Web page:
The couple that arbitrates togetherâ€¦
Philip Hunter considers what a new arbitration scheme designed to avoid forum shopping will mean for international marriage disputes
Following recent announcements of further court closures and the flexible hours pilot scheme, practitioners and clients alike will inevitably seek to reflect on other forms of dispute resolution to assist them with their family law difficulties. Consideration of the available forms of alternative dispute resolution leads to the recent, timely launch of IFLAS – the International Family Law Arbitration Scheme.
Not to be confused with the Institute of Family Law Arbitrators (IFLA) and its scheme, including the 2016 revised arbitration rules, IFLAS was announced at the AFCC Conference in Boston earlier this summer, with its website due to go live on 4 September 2017. The scheme proposes using an arbitrator from a third-party country (that neither party is connected to), operating under a worldwide common law scheme. The appropriate “close connection” country in which the dispute will be heard is selected with the assistance of an online application form.
The move to secure a third-party country arbitrator is seen as a key selling point of the IFLAS programme, designed to encourage parties to avoid disputes over arbitration forum shopping, based on the potential outcome of settlement or recognition of pre-nuptial agreements, for example. In matrimonial finance matters, our domestic courts continue to be seen as among the most attractive and advantageous to non-breadwinning spouses. International arbitration might be seen as a course of dispute resolution to address concerns parties may have on this point.
Operating under the new IFLAS scheme, parties would agree not to pursue any other court proceedings pending the resolution of the arbitration and to abide by the arbitrator’s outcome, with an expectation that pending litigation would be adjourned to allow the arbitration the opportunity to succeed.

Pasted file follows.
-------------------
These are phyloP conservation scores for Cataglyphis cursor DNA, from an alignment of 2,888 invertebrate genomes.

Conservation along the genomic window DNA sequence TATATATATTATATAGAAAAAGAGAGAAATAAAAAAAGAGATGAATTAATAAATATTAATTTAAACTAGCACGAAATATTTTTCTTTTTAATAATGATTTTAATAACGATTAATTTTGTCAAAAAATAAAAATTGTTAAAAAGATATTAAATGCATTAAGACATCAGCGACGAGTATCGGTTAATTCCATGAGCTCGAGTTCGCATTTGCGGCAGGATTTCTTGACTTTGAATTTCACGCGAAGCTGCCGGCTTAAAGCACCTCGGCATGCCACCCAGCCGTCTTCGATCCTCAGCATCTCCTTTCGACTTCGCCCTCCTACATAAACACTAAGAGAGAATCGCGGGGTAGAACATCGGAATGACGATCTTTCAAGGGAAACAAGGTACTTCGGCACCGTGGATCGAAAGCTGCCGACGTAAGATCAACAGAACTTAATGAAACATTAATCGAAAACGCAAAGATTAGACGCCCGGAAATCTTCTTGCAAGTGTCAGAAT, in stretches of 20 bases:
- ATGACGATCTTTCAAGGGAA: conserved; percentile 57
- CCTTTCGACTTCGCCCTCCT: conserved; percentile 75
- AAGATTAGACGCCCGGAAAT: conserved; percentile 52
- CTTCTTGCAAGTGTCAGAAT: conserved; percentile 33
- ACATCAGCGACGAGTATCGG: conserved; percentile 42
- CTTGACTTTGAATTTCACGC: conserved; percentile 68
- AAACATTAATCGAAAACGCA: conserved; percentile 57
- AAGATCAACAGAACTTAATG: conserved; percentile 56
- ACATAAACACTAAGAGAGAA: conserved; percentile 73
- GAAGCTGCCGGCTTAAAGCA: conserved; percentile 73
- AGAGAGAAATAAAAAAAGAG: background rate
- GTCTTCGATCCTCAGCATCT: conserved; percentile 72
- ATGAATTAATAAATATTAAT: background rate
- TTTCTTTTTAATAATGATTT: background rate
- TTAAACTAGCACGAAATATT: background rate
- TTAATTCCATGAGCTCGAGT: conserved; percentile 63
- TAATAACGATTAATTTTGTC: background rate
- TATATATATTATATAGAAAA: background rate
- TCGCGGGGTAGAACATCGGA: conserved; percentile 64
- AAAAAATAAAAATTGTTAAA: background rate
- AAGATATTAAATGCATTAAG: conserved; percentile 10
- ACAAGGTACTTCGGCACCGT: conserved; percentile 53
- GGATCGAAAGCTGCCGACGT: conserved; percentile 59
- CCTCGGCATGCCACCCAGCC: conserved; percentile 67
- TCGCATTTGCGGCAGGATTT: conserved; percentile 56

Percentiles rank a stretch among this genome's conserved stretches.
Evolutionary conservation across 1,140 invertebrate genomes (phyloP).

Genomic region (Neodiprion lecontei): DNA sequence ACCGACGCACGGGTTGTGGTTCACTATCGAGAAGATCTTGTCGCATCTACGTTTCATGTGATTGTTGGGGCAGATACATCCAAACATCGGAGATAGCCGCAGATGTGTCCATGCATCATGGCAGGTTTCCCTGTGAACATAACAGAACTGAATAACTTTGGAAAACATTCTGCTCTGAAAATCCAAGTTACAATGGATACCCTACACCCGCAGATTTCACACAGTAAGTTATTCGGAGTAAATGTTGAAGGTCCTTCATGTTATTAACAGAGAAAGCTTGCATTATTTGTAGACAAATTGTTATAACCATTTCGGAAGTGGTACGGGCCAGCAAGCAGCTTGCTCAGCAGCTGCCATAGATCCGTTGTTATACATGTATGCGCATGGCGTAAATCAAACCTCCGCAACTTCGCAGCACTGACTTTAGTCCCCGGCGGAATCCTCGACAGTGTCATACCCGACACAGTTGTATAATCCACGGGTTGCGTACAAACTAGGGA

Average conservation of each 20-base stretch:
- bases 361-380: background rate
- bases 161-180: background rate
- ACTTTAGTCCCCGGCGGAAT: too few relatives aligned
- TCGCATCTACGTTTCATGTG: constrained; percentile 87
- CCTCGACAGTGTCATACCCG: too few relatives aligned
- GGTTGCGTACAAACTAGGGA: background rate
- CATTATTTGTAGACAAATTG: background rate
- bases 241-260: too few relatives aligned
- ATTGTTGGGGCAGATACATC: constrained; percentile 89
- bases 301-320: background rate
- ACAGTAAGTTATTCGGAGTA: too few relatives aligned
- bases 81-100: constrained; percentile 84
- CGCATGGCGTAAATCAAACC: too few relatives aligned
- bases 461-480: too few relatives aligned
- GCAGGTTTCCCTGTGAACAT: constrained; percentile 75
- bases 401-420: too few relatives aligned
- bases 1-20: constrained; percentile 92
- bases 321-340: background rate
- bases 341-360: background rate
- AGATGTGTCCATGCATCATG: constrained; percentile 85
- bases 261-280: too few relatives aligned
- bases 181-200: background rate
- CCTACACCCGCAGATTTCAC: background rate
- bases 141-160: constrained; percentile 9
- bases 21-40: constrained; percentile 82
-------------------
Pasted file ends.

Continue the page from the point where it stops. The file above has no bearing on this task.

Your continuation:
The founders of IFLAS report that they have already attracted leading international arbitrators, including retired and part-time judges. In addition, their use of technology to enhance the arbitration process will further increase transparency and reduce costs for those engaging with the scheme.
The domestic appetite for arbitration is growing and as the continued impact of austerity bites on our court system, this is only likely to continue in the future. For high-net-worth couples and those seeking to avoid the glare of the media spotlight (see, for example, the cases of Gallagher and Ciccone), the added attraction of anonymity may also see parties increasingly eager to move away from the traditional court arena and utilise an accepted internal scheme, too.
However, it would appear that this growing domestic appetite for arbitration is developing at a relatively modest rate. National Family Mediation recently reported that 60 per cent of couples still ignore their basic MIAM obligations, despite the oft-espoused argument that ADR is a cheaper and faster alternative to traditional court action.
It is apparent that the imminent continued growth in the use of arbitration will be from that discrete cohort of families who are financially able to adopt ADR avenues in earnest. The appetite for ADR from “the man on the Clapham omnibus” has yet to manifest in quite the same way. The bulk of individuals still want their day in court, although that may change when they realise it is 35 miles away and won’t finish until 8pm.